Short Portrait: Robert Lehmann-Nitsche

Robert Lehmann-Nitsche
Robert Lehmann-Nitsche

Physician, physical anthropologist, ethnologist. Born in Radowitz (Posen, then Germany, now Poland) 9 November 1872, died in Berlin (Germany) 4 April 1938. Lehmann-Nitsche studied anthropology and medicine at Freiburg im Breisgau, Berlin and Munich. He gained doctorates of philosophy and medicine at Munich in 1894 and 1897 respectively. In 1898, his anthropological dissertation on the long bones of the southern Bavarian “Reihengräber” population was awarded the Goddard Prize by the French Anthropological Society.

His later studies on the fossil men of the pampas would be awarded the Broca Prize from the University of Paris in 1910. In 1897, Francisco Moreno, the founder of the Museo de la Plata, sent for Lehmann-Nitsche to serve as director of the anthropology department and curator of ethnography and archaeology at this major Argentinian museum in Buenos Aires. By 1905, he had also become employed at the University of Buenos Aires, and in 1906 received the first professorial chair in physical anthropology set up in South America at the La Plata University. He remained in Argentina until his retirement in 1929, returning thereafter to Germany.

While at the beginning of his scientific career his major areas of specialization were physical anthropology, medicine and prehistory, he became increasingly interested in other fields, including the material culture of the original inhabitants of Argentina, folklore, Indian languages, mythology, astronomy, paleontology, ethnography, archaeology, ethnozoology and ethnobotany. His publication record of some three hundred and seventy five titles illustrates this impressive breadth of interest. Lehmann-Nitsche was also interested in the popular circulation of his ideas and contributed much to the exchange of information between Argentinian and German researchers. He gathered materials for his publications not only from literary sources but also directly during field trips in Argentina. In 1900 he undertook his first trip into Southern Argentina to the Chaco as far as Jujuy, collecting myths and legends in the native languages. The majority of this material was published, with extensive annotations and bibliographies supplied, while a portion remains in the Ibero-amerikanisches Institut in Berlin awaiting scientific interpretation. An example of the latter is the three-volume manuscript of Textos Araucanos. The Ibero-amerikanisches Institut also possesses his “Biblioteca Criolla”, a collection of articles and pamphlets on the Argentinian Gauchos.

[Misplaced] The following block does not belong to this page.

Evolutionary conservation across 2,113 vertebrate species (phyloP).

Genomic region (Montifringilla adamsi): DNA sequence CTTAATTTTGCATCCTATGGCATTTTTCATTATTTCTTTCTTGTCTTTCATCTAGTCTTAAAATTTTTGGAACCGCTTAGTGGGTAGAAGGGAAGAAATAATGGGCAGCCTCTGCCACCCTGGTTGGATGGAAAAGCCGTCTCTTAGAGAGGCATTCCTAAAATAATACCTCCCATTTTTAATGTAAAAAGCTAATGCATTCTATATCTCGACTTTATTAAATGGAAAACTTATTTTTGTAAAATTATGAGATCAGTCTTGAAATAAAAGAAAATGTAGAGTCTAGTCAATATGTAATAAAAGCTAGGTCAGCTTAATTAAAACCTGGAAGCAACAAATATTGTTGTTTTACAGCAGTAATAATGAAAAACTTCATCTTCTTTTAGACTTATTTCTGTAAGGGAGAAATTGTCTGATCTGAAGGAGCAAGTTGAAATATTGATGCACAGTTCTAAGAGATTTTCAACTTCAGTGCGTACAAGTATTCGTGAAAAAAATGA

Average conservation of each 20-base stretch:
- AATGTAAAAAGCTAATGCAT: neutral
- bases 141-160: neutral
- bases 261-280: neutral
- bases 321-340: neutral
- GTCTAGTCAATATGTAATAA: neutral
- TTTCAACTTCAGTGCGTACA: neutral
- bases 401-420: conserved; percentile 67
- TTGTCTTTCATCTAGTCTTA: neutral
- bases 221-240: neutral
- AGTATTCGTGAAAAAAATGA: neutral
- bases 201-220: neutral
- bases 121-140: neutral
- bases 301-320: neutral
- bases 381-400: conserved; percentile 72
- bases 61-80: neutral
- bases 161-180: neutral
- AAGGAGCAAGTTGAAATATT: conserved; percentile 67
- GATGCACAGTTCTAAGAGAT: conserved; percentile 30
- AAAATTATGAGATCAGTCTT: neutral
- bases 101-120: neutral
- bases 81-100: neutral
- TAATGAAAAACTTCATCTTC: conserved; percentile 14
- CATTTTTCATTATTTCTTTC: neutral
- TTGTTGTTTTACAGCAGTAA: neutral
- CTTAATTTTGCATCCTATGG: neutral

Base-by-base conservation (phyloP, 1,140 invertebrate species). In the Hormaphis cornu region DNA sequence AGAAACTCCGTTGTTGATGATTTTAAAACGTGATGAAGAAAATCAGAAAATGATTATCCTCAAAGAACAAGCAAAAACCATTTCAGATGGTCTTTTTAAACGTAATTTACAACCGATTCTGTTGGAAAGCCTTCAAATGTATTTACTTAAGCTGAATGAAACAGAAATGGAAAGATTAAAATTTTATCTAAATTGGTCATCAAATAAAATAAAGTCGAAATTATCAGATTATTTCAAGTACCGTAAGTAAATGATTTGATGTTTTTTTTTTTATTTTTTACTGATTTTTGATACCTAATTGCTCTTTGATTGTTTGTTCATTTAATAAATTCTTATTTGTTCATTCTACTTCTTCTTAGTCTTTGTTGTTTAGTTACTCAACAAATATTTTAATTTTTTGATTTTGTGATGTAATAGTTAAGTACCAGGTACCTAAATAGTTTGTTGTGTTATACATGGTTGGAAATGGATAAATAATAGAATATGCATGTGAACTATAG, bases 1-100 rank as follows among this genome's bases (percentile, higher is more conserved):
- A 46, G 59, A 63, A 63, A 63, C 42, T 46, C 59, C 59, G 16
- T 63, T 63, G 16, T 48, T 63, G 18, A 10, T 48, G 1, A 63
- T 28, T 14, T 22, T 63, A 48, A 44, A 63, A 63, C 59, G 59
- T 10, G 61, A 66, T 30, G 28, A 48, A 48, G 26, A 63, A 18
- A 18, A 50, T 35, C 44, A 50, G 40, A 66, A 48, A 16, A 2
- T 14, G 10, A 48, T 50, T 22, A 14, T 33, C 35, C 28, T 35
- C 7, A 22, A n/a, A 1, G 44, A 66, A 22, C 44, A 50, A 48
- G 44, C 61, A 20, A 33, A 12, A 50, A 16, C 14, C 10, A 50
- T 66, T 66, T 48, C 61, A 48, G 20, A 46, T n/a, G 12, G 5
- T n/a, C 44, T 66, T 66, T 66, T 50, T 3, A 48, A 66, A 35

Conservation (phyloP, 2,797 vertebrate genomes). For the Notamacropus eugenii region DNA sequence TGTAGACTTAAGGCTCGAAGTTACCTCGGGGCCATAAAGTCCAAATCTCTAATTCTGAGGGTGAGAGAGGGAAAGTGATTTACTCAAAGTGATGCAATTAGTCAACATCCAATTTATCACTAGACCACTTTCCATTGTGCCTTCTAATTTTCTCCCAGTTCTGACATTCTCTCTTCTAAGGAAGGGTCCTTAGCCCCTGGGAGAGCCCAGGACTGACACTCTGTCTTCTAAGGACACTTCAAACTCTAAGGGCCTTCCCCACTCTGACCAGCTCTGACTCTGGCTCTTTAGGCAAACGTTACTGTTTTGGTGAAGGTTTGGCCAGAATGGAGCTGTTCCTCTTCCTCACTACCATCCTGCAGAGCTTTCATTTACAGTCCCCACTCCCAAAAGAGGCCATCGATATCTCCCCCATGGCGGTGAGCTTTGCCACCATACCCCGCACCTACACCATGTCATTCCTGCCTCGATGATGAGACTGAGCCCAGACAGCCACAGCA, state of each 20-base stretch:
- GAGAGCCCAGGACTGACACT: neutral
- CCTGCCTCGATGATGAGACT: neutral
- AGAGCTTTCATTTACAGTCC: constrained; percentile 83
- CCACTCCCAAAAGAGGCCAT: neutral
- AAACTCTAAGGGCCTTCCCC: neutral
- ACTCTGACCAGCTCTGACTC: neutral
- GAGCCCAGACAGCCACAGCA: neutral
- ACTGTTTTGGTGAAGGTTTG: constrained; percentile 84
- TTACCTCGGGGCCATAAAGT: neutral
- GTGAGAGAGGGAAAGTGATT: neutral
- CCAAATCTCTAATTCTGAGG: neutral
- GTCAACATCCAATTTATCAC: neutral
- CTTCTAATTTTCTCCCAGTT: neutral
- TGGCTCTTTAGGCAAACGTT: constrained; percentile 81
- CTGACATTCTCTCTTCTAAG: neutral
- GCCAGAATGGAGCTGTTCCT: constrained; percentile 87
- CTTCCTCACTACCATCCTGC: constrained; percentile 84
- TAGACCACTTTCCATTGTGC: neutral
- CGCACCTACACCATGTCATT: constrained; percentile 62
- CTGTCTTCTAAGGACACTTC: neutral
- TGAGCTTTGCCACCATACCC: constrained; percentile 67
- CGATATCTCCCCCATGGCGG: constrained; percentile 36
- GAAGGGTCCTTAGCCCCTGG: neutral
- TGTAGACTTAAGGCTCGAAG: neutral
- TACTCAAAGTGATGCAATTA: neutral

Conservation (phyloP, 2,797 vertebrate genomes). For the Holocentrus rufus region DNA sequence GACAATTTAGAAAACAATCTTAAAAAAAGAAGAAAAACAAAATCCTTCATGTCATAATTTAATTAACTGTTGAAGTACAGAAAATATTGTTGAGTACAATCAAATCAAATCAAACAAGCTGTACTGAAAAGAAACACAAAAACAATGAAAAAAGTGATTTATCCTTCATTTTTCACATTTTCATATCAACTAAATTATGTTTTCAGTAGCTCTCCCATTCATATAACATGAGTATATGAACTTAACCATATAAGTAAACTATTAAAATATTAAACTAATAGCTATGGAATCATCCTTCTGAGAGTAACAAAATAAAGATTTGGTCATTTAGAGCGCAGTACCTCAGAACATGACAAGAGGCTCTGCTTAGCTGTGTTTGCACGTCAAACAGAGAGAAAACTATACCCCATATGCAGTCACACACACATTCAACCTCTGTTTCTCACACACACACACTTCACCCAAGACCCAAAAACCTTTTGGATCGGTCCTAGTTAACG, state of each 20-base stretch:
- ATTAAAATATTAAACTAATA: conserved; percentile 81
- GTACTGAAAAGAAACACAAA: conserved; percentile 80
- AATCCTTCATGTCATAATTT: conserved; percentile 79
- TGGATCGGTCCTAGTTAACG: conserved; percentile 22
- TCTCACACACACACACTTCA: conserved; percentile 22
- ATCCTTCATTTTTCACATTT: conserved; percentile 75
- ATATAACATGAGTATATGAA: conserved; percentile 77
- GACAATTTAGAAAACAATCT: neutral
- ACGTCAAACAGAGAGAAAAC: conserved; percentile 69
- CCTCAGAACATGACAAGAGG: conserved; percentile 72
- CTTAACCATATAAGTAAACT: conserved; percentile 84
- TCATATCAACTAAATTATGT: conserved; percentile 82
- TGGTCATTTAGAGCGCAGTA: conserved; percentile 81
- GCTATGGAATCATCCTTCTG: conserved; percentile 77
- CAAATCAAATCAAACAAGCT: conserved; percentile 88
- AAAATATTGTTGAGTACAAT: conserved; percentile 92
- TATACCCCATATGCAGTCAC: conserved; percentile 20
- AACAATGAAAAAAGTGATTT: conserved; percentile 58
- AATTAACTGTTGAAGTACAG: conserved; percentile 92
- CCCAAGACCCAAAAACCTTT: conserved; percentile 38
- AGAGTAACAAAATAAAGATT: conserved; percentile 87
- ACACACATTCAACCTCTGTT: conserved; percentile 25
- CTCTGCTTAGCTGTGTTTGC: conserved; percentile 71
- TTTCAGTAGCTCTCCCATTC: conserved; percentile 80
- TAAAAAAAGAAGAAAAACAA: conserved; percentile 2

(text written by Frauke Riese, by courtesy of Berthold Riese; photo source: